Then, finally, a shower and a hard floor beckoned once more, in anticipation of a final round of conversation on Sunday.




14: A Month of Nows, Roots of Thens

November 25, 2014 | Posted in Uncategorized | By

Chapter Fourteen

Despite an unforgiving floor, given the extent of the push that has transpired over the past twenty-four hours or so, Jimbo crashed to some deep place where plus-or-minus five hours of sleep on Amber’s carpet restores something like equanimity and reality orientation.

Snow stories, weekend expectations, Serbian encounters at Starbucks and tons more in the way of meetings and recollections are worth noting. A lanky athlete was hunkering down over his keyboard while Jimbo settled in at a Palisades perch.

The only outlet in the little triangle of caffeine and sugar and cream cheese and half-and-half required that Jimbo stretch a wire through this strapping lad’s stool in order to couple plug with juice. “Excuse me. Could I just….”

Oh sure.” That accent sent a shiver.

I don’t want to trip you up.”

It’s not a problem.” The rumbled swallowing of the pronoun, the particular music of the enunciation, resonated like an old song.

As Jimbo stood from joining power to device, he asked, “You’re not Serbian, are you?”

Bug-eyed stares are such a delight; especially when they last a few beats. “I ammm!!”

Jimbo’s nodding chuckle reveals his joyful affirmation.

But how did you know dat?”

I wasn’t sure, but the way you said, ‘T’s nut eeh prewblem’ reminded me of a friend. She said the same thing. She was the craziest woman I’ve ever met and every inch a Serbian.”

We exchanged a bit more about the current context of a ravaged land. Then we worked. He gave me a bottle of wine when he left; he took Jimbo’s GRE-wizard card. And that was that.

A suburban New York mall thus yields yet one more chance evolution of the cosmic yum’s whispered hello. For Spindoctor’s purposes, though, the materials in regard to the get-together in Manhattan this evening, and over the remainder of the weekend, take precedence.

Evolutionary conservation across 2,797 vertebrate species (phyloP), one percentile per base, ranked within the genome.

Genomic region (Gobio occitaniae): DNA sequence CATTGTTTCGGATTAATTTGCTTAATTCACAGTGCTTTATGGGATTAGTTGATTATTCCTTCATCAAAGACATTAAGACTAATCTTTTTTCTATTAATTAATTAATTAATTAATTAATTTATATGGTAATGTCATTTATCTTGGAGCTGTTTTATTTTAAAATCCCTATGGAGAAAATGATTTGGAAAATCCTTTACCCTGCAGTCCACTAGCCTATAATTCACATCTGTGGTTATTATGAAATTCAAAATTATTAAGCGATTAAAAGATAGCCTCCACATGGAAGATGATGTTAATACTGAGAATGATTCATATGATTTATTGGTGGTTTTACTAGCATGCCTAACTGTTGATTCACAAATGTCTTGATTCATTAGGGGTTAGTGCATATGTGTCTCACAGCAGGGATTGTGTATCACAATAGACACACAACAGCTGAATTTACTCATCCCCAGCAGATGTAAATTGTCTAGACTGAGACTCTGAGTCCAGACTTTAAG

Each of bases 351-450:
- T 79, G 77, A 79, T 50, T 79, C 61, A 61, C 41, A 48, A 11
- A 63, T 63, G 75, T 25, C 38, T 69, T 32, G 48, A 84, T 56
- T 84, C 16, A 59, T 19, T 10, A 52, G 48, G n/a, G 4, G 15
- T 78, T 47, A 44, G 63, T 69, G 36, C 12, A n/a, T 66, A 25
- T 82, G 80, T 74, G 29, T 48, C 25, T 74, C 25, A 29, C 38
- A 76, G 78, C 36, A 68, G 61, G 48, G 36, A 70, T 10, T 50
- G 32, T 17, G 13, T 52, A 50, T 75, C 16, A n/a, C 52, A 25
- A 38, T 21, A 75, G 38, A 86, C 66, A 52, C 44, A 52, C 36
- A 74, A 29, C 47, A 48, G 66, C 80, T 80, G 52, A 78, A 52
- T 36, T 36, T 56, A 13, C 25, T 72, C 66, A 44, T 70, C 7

They’ll represent an integral part of the ‘fictionalization’ of the day. After a two day period of deconstitutionalized constipation, Jimbo’s bowels return to their normal prolific form, less convenient in a crowded mall, but the work goes forward, and he lugs everything across the atrium to the toilet as necessary.

He also completes all of the necessary documentation that he wants to share, first of all an overview of how to conceive of ‘writers’ and their ‘payment’ in terms that contemplate a different ‘marketplace’ than what now holds sway. “Another world is possible,” insists Jimbo.

Alternate ‘Pay the Writer’ Modalities: Initial Ideas

By Jim Hickey, Current At-Large Chapter Chair

Just as, in the past, unions owned radio stations where members could speak and make music and offer dramas and more for listeners, until the Radio Act of 1927 and the imposition of advertising-supported models took hold completely; just as, in the past, unions operated newspapers and magazines and publishing outlets where workers and members had a forum to communicate with each other and the world, until the monopoly-media model so powerfully demonstrated by Ben Bagdikian and William McChesney and others achieved almost total hegemony; just as in the coming to pass of the present, entire societies have assumed control of their own media—before which the imposition of these same sorts of ‘business models’ had predominated—in such a way as to make the hiring and engagement of working scribes and cultural operatives a matter of social rather than ‘private’ concern, so too here and now and with the efforts of our modest National Writers Union we might imagine growing to such an extent that we also could proffer chances for our members to publish, to produce, to create, to participate, to collaborate, and to distribute—for decent pay—media of all forms and types; in fact, insuring that such opportunities transpired could become a substantial contributing factor to the process of growth on which the financial capacity to compensate people depends.